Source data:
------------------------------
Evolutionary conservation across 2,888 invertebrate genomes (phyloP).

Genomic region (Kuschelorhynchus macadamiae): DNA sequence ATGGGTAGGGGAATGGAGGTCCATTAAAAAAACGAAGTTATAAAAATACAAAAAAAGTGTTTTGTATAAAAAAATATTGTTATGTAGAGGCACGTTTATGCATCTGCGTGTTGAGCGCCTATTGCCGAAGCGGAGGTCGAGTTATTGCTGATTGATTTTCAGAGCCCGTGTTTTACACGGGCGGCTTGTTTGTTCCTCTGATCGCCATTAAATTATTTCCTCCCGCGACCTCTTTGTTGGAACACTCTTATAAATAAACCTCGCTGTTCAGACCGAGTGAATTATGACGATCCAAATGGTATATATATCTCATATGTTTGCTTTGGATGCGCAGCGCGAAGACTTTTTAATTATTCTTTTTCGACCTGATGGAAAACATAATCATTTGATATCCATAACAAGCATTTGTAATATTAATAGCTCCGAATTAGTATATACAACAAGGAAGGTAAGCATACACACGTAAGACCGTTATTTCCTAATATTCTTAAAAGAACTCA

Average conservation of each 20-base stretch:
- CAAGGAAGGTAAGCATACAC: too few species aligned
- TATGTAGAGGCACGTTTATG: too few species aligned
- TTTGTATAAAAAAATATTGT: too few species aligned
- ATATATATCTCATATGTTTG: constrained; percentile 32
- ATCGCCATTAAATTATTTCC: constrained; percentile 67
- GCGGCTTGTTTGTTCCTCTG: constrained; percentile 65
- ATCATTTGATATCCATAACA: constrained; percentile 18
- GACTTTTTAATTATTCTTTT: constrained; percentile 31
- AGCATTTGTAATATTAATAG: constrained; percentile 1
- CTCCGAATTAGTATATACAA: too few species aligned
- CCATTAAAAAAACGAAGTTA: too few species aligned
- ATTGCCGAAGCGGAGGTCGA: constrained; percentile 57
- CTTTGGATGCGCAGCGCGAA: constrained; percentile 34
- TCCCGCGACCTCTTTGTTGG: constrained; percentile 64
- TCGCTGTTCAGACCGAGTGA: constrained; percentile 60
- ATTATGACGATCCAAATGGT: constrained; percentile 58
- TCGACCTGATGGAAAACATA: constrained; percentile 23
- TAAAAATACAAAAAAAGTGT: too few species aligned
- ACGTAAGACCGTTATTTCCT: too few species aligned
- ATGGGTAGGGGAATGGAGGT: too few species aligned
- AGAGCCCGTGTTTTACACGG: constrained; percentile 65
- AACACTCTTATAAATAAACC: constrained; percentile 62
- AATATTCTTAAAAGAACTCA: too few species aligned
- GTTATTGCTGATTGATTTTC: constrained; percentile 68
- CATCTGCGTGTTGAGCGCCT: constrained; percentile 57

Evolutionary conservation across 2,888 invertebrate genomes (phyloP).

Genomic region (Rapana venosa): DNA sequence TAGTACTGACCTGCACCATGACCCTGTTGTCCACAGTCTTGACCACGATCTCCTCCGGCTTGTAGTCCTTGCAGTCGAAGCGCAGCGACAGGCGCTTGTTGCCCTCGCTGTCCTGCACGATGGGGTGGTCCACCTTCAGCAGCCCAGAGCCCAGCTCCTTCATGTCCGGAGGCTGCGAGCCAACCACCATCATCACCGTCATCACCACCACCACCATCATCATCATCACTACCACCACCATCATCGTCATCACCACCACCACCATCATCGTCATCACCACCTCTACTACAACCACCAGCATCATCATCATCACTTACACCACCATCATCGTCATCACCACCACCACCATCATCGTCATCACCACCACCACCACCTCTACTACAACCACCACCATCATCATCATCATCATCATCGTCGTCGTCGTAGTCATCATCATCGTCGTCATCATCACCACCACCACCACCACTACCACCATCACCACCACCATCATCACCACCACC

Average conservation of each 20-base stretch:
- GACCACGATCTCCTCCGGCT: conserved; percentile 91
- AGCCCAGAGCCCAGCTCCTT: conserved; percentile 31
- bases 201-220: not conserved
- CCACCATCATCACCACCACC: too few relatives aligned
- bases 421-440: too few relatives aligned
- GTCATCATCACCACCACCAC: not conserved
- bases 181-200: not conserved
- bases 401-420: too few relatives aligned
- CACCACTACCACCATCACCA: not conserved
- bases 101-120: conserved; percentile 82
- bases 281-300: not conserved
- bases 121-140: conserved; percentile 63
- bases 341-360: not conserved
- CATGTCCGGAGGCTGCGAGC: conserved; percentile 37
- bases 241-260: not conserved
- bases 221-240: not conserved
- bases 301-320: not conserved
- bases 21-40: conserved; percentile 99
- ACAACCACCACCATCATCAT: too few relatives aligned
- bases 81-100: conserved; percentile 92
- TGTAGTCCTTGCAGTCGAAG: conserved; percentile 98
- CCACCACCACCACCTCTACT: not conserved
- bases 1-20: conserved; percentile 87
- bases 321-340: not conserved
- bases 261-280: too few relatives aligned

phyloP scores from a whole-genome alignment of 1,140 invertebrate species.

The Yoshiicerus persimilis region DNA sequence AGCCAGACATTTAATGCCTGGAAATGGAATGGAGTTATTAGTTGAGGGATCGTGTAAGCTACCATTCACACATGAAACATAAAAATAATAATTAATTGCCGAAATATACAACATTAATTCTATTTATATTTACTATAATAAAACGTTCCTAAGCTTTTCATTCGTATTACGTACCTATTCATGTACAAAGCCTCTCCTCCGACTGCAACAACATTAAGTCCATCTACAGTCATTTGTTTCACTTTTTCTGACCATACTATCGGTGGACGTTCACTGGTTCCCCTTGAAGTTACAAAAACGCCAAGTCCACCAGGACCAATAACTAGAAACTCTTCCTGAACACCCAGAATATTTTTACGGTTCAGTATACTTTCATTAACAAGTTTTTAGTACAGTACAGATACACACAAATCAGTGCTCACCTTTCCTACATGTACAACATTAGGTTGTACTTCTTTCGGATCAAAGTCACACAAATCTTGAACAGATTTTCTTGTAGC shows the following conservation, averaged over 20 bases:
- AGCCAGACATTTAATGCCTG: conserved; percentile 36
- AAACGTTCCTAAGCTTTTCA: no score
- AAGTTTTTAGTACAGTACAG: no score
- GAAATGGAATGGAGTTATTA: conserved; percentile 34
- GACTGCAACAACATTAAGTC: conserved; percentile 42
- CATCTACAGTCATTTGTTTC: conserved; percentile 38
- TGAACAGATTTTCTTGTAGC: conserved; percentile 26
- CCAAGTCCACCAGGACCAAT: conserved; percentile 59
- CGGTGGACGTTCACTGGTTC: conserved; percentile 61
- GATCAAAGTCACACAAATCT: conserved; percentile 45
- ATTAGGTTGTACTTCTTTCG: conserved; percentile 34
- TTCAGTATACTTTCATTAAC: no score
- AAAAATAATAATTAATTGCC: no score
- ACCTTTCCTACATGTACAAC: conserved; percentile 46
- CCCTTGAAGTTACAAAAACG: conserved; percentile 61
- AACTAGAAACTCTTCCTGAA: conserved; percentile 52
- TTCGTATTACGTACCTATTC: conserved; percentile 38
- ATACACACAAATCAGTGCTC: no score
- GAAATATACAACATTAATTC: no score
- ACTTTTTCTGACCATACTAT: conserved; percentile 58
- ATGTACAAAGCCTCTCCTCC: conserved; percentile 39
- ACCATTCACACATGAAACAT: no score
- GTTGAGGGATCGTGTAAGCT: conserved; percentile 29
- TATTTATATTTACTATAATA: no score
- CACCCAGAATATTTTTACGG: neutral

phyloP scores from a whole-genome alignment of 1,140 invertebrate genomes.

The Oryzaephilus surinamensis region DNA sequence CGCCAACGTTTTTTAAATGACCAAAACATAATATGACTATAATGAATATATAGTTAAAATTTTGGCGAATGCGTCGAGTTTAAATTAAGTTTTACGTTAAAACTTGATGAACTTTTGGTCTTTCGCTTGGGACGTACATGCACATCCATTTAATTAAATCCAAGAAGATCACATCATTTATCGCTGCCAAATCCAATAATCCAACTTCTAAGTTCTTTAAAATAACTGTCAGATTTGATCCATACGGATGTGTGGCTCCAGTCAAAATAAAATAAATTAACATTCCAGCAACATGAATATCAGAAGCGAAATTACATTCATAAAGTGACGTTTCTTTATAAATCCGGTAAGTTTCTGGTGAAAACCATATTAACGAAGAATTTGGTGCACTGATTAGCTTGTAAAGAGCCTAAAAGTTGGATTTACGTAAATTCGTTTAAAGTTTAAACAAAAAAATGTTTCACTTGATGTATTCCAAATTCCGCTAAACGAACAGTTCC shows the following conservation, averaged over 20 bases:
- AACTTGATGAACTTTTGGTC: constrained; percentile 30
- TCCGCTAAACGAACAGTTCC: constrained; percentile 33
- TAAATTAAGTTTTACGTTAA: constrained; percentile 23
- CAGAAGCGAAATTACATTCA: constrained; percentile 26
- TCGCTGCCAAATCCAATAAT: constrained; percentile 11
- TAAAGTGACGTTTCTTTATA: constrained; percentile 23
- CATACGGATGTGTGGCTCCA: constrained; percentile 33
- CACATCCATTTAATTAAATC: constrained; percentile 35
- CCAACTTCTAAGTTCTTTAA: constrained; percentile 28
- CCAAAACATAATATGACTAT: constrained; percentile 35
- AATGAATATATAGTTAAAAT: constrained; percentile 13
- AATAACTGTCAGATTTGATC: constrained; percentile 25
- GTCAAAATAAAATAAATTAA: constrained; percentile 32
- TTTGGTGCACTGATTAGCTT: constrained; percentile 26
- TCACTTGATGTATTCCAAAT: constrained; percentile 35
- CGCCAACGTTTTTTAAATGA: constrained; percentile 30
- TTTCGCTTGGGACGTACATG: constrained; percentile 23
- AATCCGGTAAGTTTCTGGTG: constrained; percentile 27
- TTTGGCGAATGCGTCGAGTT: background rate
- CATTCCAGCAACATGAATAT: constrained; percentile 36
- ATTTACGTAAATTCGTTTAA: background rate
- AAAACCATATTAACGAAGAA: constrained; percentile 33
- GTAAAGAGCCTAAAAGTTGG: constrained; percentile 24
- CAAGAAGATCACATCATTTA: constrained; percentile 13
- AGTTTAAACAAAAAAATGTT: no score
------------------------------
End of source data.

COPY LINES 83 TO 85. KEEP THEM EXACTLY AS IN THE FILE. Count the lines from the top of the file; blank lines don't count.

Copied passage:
- CACCCAGAATATTTTTACGG: neutral

phyloP scores from a whole-genome alignment of 1,140 invertebrate genomes.

The Oryzaephilus surinamensis region DNA sequence CGCCAACGTTTTTTAAATGACCAAAACATAATATGACTATAATGAATATATAGTTAAAATTTTGGCGAATGCGTCGAGTTTAAATTAAGTTTTACGTTAAAACTTGATGAACTTTTGGTCTTTCGCTTGGGACGTACATGCACATCCATTTAATTAAATCCAAGAAGATCACATCATTTATCGCTGCCAAATCCAATAATCCAACTTCTAAGTTCTTTAAAATAACTGTCAGATTTGATCCATACGGATGTGTGGCTCCAGTCAAAATAAAATAAATTAACATTCCAGCAACATGAATATCAGAAGCGAAATTACATTCATAAAGTGACGTTTCTTTATAAATCCGGTAAGTTTCTGGTGAAAACCATATTAACGAAGAATTTGGTGCACTGATTAGCTTGTAAAGAGCCTAAAAGTTGGATTTACGTAAATTCGTTTAAAGTTTAAACAAAAAAATGTTTCACTTGATGTATTCCAAATTCCGCTAAACGAACAGTTCC shows the following conservation, averaged over 20 bases: